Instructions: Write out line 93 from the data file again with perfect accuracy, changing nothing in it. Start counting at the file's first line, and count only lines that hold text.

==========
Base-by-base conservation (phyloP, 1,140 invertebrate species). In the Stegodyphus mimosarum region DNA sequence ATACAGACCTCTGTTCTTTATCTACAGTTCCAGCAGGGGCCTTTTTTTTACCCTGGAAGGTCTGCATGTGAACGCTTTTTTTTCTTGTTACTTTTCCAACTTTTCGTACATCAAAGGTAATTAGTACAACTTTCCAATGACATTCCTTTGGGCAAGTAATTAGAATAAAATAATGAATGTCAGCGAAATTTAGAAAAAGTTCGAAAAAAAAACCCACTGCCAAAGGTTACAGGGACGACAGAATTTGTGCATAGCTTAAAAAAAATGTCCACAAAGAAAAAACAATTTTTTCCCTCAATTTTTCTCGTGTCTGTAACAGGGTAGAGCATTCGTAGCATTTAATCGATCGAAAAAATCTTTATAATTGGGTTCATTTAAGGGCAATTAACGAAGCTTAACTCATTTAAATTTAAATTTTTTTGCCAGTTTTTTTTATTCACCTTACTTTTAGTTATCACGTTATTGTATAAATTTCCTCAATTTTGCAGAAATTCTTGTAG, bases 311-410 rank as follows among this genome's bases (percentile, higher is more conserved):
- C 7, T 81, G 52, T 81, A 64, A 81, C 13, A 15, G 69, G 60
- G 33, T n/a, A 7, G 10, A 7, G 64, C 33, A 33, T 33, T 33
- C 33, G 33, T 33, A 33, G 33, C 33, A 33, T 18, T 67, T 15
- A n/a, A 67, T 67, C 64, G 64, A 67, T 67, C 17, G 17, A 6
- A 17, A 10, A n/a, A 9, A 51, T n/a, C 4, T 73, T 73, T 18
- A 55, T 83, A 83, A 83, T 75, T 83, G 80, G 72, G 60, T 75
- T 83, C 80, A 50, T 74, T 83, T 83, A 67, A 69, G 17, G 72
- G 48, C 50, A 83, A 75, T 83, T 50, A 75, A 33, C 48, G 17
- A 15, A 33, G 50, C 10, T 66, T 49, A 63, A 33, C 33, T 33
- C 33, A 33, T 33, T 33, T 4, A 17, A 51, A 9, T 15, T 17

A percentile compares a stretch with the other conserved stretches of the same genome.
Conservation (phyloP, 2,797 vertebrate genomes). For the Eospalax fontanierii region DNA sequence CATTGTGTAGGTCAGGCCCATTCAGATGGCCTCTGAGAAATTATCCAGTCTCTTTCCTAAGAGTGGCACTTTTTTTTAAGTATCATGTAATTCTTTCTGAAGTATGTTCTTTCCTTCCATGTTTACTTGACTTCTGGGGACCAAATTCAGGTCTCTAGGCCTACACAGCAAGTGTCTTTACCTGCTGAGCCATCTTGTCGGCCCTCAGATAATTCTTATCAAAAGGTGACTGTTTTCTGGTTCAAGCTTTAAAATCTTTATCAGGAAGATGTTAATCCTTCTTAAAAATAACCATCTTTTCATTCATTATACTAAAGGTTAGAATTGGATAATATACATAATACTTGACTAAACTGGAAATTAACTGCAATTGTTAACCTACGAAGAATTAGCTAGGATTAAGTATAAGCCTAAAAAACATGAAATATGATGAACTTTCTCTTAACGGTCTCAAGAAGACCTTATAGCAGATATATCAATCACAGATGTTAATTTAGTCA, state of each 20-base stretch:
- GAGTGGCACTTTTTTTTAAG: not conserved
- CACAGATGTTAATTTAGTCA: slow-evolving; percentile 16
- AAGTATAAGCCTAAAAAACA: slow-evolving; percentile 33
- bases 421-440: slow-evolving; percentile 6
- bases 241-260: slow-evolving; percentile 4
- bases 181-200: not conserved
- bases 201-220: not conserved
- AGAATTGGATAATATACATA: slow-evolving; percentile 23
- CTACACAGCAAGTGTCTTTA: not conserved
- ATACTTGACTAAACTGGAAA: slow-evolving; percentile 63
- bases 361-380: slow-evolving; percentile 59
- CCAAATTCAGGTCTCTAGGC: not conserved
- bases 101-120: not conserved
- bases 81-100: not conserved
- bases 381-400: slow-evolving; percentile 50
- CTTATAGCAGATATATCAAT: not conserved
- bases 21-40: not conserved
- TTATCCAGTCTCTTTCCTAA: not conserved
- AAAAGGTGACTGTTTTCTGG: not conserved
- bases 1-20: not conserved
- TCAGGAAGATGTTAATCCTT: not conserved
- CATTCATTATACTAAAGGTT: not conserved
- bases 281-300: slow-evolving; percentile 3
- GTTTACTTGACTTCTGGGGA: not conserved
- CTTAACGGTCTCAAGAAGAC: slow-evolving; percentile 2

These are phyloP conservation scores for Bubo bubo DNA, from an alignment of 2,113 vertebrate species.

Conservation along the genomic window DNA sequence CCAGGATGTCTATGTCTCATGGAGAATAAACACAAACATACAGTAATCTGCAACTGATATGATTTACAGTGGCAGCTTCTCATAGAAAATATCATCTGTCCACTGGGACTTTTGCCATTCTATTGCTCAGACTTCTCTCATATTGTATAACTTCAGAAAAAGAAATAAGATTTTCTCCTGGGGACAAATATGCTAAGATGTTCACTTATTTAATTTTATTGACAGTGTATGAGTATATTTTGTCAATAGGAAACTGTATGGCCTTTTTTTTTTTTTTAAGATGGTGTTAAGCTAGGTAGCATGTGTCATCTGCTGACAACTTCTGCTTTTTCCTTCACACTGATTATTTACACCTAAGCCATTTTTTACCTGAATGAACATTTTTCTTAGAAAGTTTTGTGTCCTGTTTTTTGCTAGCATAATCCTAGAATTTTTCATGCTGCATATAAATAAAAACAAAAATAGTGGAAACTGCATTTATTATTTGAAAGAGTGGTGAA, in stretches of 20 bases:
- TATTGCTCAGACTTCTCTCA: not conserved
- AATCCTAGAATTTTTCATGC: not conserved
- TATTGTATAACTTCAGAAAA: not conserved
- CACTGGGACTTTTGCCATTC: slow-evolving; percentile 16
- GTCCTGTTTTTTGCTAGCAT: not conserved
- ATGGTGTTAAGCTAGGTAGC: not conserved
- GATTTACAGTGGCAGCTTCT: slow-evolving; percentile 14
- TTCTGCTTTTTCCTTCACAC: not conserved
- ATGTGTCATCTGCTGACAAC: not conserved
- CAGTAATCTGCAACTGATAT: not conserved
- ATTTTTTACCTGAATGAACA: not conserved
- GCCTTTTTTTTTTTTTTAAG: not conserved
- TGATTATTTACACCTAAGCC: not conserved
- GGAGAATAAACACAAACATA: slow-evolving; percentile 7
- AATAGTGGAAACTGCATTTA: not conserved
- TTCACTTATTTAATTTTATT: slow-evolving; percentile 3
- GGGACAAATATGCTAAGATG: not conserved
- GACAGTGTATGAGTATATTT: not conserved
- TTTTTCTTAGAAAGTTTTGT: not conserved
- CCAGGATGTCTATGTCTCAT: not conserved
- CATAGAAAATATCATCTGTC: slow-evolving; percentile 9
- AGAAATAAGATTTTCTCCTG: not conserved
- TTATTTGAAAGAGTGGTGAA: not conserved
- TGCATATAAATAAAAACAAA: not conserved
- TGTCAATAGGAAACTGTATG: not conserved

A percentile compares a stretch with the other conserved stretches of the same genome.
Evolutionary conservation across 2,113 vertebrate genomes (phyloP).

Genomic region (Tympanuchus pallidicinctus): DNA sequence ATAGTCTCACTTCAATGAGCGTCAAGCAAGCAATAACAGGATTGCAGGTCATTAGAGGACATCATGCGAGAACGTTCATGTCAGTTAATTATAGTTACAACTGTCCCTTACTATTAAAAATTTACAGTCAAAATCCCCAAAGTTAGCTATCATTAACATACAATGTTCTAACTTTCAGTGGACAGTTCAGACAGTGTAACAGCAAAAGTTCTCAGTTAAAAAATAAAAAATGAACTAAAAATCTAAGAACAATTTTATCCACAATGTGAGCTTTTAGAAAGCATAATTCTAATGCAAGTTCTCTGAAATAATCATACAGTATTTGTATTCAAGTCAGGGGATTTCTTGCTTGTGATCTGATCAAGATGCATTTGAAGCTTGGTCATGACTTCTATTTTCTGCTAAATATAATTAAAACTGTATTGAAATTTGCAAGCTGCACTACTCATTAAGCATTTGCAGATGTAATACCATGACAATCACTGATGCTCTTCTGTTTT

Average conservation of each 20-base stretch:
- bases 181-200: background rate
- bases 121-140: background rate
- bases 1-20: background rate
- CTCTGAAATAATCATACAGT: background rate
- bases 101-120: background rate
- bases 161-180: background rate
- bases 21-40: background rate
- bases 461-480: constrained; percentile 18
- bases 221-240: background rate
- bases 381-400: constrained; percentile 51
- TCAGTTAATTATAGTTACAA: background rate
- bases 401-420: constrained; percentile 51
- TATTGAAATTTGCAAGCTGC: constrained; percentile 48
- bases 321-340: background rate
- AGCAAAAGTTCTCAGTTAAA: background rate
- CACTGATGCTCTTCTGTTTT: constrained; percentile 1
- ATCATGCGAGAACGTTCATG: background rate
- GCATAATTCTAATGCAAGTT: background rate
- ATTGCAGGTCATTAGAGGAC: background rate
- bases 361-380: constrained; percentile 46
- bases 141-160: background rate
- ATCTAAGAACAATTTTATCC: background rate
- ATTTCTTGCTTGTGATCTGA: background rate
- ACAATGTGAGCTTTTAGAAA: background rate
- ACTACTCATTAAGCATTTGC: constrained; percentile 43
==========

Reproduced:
- ACAATGTGAGCTTTTAGAAA: background rate